Abnormal luteal function is a common issue in assisted reproduction techniques associated with ovarian stimulation
probably due to low levels of LH in the middle and in the late luteal phase. This defect seems to be associated with
supraphysiological steroid levels at the end of follicular phase. The luteal phase insufficiency has not got a diagnostic test
which has proven reliable in a clinical setting. Luteal phase after ovarian stimulation becomes shorter and insufficient, resulting
in lower pregnancy rates. Luteal phase support with progesterone or hCG improves pregnancy outcomes and no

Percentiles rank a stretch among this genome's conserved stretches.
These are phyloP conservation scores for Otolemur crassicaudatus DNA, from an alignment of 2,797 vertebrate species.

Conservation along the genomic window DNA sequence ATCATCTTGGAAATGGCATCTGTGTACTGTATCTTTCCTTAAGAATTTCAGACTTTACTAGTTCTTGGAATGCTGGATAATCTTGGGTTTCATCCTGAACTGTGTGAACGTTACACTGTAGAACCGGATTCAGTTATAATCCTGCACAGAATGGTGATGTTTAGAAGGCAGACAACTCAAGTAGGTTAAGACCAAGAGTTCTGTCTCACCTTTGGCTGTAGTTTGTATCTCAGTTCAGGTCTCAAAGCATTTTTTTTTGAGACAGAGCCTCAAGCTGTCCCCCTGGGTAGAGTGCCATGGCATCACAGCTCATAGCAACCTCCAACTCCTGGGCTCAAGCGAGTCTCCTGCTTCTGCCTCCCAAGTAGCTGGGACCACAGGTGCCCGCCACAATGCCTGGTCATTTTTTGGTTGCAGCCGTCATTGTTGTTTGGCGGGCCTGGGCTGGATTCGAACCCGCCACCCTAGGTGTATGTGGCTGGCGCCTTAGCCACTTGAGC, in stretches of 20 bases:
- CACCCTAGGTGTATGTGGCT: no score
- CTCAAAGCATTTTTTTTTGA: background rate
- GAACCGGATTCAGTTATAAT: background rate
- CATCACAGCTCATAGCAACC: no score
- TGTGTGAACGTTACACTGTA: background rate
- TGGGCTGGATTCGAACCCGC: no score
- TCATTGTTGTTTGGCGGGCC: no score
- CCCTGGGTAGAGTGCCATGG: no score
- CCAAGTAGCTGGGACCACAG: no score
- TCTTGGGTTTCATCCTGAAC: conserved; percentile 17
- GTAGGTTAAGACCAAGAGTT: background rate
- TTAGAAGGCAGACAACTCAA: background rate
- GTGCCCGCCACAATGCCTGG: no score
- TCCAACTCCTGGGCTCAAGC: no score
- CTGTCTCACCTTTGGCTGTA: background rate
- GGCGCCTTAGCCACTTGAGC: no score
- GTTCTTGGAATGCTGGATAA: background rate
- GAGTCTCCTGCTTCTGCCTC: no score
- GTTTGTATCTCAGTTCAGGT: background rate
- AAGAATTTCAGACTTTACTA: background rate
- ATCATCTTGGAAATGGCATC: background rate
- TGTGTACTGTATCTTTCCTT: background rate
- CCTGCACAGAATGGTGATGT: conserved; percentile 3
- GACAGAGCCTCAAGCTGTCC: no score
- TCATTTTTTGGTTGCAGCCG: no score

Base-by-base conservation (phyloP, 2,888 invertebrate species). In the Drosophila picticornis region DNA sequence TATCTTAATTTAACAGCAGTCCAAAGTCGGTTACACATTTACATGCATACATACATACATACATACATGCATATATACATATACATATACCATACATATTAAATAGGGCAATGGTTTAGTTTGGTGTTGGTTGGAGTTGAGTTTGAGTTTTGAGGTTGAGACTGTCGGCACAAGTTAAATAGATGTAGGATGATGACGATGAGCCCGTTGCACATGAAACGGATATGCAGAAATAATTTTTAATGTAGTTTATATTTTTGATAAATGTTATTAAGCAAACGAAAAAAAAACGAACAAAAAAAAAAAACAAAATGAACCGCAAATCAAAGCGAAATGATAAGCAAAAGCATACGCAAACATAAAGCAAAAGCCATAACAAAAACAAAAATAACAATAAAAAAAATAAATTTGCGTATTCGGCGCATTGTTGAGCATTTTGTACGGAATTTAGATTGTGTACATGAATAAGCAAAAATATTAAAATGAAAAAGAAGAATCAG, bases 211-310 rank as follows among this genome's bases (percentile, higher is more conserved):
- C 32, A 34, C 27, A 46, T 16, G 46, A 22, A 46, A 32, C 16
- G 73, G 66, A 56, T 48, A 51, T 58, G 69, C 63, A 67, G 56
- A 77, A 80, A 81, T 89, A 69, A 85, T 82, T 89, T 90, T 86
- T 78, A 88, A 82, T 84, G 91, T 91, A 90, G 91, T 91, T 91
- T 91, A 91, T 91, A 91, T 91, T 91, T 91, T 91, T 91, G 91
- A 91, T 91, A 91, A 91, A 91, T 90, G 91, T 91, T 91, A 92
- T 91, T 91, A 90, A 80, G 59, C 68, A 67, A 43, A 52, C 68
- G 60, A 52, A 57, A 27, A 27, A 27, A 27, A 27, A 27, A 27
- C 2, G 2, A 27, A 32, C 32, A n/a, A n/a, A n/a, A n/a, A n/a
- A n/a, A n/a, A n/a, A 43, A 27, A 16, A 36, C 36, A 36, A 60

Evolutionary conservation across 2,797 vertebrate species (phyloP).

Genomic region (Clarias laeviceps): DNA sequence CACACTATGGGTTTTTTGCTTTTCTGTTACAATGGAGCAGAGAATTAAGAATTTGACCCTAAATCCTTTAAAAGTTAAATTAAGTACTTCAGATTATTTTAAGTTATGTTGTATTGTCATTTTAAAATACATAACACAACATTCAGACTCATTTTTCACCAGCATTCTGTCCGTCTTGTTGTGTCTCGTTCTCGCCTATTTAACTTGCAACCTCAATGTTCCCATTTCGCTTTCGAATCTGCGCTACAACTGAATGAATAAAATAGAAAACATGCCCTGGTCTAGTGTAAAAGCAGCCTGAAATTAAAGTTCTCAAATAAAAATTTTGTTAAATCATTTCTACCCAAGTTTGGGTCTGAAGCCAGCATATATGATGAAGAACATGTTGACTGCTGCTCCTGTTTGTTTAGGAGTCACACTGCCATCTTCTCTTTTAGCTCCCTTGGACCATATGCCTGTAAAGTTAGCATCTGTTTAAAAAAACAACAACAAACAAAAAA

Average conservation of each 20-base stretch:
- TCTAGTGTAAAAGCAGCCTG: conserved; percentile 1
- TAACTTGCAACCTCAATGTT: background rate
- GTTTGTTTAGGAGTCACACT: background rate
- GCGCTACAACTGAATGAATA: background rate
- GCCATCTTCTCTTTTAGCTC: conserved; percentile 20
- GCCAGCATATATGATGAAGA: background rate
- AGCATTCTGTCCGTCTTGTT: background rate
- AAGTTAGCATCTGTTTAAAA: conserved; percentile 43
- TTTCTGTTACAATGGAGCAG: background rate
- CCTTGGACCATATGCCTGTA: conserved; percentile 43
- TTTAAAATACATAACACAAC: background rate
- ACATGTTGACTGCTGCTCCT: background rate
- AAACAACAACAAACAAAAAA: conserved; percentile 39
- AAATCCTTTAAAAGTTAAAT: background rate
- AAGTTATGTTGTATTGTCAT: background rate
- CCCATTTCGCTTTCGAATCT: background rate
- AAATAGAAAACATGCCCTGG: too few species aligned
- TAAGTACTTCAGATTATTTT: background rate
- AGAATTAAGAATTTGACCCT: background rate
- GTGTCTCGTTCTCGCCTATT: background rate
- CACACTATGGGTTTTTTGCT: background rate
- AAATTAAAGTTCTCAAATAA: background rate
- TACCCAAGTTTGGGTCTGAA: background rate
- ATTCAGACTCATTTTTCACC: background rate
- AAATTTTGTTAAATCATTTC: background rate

differences are found among different routes of administration. However, hCG increases the risk of ovarian hyperstimulation
syndrome. In relation to the length of luteal support, the day of starting it remains controversial and it does not seem
necessary to continue once a pregnancy has been established. After GnRHa triggering ovulation, intensive luteal support
or hCG bolus can overcome the defect in luteal phase, but more studies are needed to show the LH utility as support.
Keywords: Assisted reproduction treatments, GnRH agonist triggering, hCG, LH, luteal phase support, progesterone.
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